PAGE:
Repairing Damaged Teeth with Personal Cells Proves Successful
Posted on October 1, 2018
The use of personal cells in medical treatments is rapidly growing, but what about using personal cells for dental procedures, too? Recently, researchers at the University of Pennsylvania successfully trialed personal cells as a way to regrow the living tissue found in teeth damaged by injury.
The research could mean new treatments to save injured or diseased teeth. The scientists also believe their research has the potential to treat some systemic diseases.
The study used personal cells collected from injured primary, or “baby,” teeth. When a child suffers an injury to a primary tooth, the permanent tooth below it can also suffer damage to its root development and blood supply.
This damage could result in a “dead” tooth. If the tooth is not dead, conventional dental treatments involve a procedure known as apexification to promote the root development; however, the procedure does not always work and, in some instances, can make the root redevelop abnormally.
There is also no treatment to regrow the lost living tissue from the injury.
The living tissue of teeth includes the dentin, the layer just below the hard, outer tooth enamel, as well as the cementum and the pulp, the part of the tooth that contains nerves and blood vessels.
Before the trial, the study authors identified dental personal cells called human deciduous pulp personal cells (hDPSC) in baby teeth.
The Pennsylvania researchers conducted the first phase of their clinical trial in China on 40 children who had experienced an injury to one of their permanent teeth and retained some baby teeth. The researchers split the participants into two groups; the test group of 30 children in the hDPSC group received treatment with their own dental personal cells, and the control group of 10 children underwent the conventional therapy of apexification.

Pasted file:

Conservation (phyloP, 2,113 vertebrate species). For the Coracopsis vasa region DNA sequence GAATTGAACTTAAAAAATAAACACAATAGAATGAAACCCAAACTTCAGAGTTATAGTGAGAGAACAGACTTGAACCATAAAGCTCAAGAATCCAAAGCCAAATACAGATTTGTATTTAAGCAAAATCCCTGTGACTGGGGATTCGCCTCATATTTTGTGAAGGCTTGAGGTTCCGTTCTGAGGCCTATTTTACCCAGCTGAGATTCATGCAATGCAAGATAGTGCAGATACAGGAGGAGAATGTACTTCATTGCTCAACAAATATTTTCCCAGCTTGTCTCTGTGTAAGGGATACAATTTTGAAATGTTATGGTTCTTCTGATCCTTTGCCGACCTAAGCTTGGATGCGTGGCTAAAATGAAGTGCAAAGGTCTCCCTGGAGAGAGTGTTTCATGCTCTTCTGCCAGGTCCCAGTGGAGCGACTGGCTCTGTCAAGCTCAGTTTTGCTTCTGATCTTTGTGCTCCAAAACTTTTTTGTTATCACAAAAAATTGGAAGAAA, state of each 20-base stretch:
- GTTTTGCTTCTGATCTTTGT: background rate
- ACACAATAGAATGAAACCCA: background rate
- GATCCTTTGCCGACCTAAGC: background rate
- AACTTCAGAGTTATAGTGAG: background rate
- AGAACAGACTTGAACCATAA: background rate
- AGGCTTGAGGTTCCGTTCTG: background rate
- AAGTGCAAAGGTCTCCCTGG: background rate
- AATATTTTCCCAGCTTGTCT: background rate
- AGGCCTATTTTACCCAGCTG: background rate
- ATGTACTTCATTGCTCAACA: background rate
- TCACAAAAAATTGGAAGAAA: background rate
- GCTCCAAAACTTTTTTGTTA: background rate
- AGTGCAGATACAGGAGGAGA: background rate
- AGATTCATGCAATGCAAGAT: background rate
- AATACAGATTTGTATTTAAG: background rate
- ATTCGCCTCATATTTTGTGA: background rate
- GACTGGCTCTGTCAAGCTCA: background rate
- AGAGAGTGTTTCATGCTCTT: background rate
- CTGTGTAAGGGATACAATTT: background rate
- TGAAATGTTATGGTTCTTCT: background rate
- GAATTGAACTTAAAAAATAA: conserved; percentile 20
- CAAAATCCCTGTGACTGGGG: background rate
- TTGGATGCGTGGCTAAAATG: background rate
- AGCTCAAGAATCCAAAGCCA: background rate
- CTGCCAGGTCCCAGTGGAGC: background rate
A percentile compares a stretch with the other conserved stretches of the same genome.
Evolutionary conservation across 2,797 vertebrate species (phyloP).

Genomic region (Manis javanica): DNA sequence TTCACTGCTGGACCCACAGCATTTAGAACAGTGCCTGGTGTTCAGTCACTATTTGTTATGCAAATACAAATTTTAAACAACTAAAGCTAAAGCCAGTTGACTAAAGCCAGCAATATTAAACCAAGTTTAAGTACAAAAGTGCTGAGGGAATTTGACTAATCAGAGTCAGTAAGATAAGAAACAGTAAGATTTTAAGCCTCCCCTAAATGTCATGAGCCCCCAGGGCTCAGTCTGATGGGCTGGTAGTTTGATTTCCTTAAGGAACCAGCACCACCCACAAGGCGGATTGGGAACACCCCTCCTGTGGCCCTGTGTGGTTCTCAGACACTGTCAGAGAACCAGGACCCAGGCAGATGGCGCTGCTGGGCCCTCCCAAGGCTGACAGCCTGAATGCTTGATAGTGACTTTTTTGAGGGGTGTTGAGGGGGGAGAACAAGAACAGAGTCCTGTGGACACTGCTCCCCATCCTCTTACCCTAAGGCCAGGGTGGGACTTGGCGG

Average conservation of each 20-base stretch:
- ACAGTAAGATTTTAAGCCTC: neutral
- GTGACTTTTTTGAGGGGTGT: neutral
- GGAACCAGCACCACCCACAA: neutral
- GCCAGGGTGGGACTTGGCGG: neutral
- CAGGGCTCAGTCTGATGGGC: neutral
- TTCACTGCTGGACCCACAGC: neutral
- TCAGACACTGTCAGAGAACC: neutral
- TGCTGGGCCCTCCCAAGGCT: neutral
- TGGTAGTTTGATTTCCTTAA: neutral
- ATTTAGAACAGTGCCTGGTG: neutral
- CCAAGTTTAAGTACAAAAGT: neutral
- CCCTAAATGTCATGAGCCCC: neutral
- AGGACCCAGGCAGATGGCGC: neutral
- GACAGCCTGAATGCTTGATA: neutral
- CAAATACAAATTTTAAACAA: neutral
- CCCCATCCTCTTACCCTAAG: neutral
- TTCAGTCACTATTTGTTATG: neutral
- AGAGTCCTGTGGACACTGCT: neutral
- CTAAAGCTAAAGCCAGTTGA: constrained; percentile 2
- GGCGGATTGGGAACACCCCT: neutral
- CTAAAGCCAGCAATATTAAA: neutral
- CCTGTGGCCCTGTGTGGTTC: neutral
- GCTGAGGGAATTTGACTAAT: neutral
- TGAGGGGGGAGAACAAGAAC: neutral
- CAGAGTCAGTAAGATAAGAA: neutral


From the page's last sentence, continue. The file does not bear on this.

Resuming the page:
The participants who received the hDPSC personal cell treatment had healthy tissue extracted from a baby tooth. This tissue was cultured in a lab, and when new cells were created, the researchers then implanted them into injured teeth.
When the researchers checked on the test hDPSC group, they found that the teeth had normal, healthy root development and thickened dentin. They also had increased blood flow compared to before the trial.
They also had increased sensation in the tissue of their injured tooth.
The control group that underwent apexification therapy did not regain sensation in their injured tooth.
The researchers also noticed that if the hDPSC participants re-injured their treated tooth and had it extracted, the transplanted personal cells formed new tissues in the dental pulp, including dentin, connective tissue and blood vessels.
The researchers are encouraged by the results of the trial and hope that to continue their research.
Using personal cell therapy to restore adult teeth in patients who have lost all their baby teeth is not possible, but the researchers are currently testing the use of personal cells from donors to treat adults with damaged teeth.
Using allogeneic, or donor, personal cells has some hurdles, however.
Taking personal cells from one individual and implanting them in another may mean the risk of rejection and may make treatments ineffective.
Personal cell therapy is increasing in popularity around the world as a way to treat a wide range of health conditions including musculoskeletal injuries, autoimmune disease and neurological conditions. Every day personal cell researchers are investigating potential new therapies.
The ability to take personal cells and regrow tissues, even dental pulp, that were once thought to be gone forever is changing medicine as we know it.
University of Pennsylvania. “Regrowing dental tissue with personal cells from baby teeth.” ScienceDaily. ScienceDaily, 11 September 2018.